A blind 14th century lay Dominican has been declared a saint through a process called a “equipollent” canonization.
In a press release on April 24, the Holy See said Pope Francis decided to extend to the universal Church the cult of Blessed Margaret following a meeting with his Eminence Cardinal Marcello Semeraro, prefect of the Congregation for the Causes of Saints.
She now becomes a saint through a process also referred to as “equivalent” canonization. This is a process where the requirement for a miracle is waived by the pope.
Margaret of Castello was born in 1287 in Metola. In 1303, her parents abandoned her at a shrine in Città di Castello. The local people found her and began taking care of her.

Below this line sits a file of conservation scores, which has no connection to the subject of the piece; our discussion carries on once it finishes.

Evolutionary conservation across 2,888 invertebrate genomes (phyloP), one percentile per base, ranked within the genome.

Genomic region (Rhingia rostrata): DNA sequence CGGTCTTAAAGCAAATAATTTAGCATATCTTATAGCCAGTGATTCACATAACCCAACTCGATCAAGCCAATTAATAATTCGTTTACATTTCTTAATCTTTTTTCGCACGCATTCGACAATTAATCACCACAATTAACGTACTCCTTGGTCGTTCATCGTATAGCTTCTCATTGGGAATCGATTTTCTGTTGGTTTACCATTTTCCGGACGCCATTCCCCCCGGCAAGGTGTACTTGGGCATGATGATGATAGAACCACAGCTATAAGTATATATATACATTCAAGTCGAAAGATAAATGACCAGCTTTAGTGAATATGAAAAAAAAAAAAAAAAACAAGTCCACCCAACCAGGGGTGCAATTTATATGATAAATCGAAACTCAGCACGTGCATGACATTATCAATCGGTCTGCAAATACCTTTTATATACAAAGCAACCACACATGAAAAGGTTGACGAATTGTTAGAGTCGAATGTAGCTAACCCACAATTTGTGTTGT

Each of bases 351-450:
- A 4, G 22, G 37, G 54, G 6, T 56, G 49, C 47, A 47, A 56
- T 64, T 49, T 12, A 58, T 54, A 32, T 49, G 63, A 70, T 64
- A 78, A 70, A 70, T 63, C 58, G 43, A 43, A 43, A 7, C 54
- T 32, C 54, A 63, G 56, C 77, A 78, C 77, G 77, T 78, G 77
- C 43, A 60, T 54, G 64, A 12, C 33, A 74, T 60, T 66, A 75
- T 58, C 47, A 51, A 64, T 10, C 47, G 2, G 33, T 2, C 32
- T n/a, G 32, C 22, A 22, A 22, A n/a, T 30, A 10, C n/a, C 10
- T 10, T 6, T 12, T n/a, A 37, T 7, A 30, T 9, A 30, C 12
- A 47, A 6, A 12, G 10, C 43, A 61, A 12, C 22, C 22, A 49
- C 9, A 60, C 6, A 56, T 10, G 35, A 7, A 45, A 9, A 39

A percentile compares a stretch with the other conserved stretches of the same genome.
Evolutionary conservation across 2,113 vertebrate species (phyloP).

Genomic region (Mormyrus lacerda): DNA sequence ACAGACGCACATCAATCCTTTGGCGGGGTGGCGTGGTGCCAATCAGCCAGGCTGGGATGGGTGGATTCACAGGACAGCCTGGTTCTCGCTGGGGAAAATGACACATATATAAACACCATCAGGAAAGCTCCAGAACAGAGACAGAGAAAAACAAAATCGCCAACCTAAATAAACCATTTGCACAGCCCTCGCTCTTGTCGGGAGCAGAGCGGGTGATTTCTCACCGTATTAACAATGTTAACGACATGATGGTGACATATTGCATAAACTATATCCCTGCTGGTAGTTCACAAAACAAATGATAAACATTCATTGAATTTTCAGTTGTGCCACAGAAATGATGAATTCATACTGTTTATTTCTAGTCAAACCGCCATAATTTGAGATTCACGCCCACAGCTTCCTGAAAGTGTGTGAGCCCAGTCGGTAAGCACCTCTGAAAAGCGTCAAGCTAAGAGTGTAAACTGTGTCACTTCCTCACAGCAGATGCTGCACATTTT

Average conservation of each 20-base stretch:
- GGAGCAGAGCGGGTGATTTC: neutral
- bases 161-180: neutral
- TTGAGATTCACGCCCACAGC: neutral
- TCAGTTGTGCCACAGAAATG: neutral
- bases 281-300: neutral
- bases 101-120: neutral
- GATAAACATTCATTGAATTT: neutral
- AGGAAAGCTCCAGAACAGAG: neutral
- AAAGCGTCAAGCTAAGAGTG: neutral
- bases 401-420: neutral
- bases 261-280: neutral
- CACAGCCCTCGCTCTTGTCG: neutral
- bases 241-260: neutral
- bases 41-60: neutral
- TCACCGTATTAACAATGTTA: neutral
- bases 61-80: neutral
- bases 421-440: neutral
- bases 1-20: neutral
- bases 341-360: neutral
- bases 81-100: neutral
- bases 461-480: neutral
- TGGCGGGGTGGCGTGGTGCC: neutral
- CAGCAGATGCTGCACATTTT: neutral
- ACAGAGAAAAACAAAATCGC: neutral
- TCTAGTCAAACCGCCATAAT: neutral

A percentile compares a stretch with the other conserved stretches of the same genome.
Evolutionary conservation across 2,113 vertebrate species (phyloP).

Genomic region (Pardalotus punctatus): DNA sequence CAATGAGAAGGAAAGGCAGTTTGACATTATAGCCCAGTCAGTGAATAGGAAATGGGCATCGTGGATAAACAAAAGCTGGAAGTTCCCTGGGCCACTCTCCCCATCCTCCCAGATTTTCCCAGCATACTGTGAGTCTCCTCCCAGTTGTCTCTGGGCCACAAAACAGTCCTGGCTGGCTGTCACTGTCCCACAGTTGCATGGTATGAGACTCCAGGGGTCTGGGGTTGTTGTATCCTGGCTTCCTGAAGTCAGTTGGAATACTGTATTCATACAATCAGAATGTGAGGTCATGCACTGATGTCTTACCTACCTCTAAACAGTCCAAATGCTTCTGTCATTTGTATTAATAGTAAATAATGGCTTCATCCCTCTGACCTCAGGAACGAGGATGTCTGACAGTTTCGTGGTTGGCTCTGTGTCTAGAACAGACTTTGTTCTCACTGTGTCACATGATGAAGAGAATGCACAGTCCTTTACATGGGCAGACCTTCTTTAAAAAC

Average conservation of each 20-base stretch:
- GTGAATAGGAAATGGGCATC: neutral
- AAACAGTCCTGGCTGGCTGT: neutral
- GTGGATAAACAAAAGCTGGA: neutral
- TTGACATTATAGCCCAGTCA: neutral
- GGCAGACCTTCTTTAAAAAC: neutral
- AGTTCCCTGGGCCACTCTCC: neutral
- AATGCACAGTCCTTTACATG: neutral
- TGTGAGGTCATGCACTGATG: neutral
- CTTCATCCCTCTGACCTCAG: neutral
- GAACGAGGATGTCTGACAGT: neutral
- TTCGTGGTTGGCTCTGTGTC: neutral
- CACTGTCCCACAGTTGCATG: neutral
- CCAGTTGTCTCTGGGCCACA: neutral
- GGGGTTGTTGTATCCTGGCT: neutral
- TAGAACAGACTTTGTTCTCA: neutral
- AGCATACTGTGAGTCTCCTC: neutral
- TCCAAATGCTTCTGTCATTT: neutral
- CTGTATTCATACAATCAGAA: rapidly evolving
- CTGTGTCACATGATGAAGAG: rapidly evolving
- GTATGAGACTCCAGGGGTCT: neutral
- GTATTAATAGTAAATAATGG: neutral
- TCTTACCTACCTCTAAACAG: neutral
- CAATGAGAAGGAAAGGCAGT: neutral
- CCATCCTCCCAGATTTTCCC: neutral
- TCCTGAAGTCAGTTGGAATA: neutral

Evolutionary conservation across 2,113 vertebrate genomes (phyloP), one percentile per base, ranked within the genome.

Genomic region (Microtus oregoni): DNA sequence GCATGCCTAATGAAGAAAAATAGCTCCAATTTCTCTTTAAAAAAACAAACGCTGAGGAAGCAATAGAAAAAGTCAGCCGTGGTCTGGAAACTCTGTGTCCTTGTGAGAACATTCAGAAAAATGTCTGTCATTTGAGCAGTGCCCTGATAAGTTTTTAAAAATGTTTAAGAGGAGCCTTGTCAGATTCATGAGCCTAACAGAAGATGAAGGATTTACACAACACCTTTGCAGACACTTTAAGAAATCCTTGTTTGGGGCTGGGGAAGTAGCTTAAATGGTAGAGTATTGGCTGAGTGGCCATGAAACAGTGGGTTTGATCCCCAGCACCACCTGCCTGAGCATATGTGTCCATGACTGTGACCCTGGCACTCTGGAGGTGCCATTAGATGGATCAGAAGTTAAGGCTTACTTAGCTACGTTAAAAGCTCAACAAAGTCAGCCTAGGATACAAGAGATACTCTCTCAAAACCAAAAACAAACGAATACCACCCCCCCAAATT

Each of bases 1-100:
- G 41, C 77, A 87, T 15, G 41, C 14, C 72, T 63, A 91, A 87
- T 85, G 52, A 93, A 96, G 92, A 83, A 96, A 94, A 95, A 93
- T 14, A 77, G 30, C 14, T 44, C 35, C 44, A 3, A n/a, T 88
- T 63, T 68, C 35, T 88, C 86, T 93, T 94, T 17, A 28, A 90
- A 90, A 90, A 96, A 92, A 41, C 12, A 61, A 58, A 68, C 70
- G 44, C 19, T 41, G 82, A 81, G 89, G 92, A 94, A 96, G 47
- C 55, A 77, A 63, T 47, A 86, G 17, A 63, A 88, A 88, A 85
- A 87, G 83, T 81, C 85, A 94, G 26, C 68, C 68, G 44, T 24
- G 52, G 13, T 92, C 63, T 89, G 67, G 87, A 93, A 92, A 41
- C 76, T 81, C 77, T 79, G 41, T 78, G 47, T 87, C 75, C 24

She was later admitted to the Third Order of St. Dominic.
Margaret opened a small school in her neighborhood, where she taught kids the Psalms. She died in 1320, aged 33. She was buried inside the church, and many people associate her tomb with miracles.
Margaret of Castello was declared Blessed by Pope Paul V in 1609.
In 2012, Benedict XVI declared Hildegard of Bingen a saint through equipollent canonization.
In 2013, Pope Francis declared Angela of Foligno and Peter Faber saints through equipollent canonization.
Others who have been declared saints through the procedure include José de Anchieta, Marie of the Incarnation, and François de Laval de Montmorency in 2014, and Bartholomew of Braga in 2019.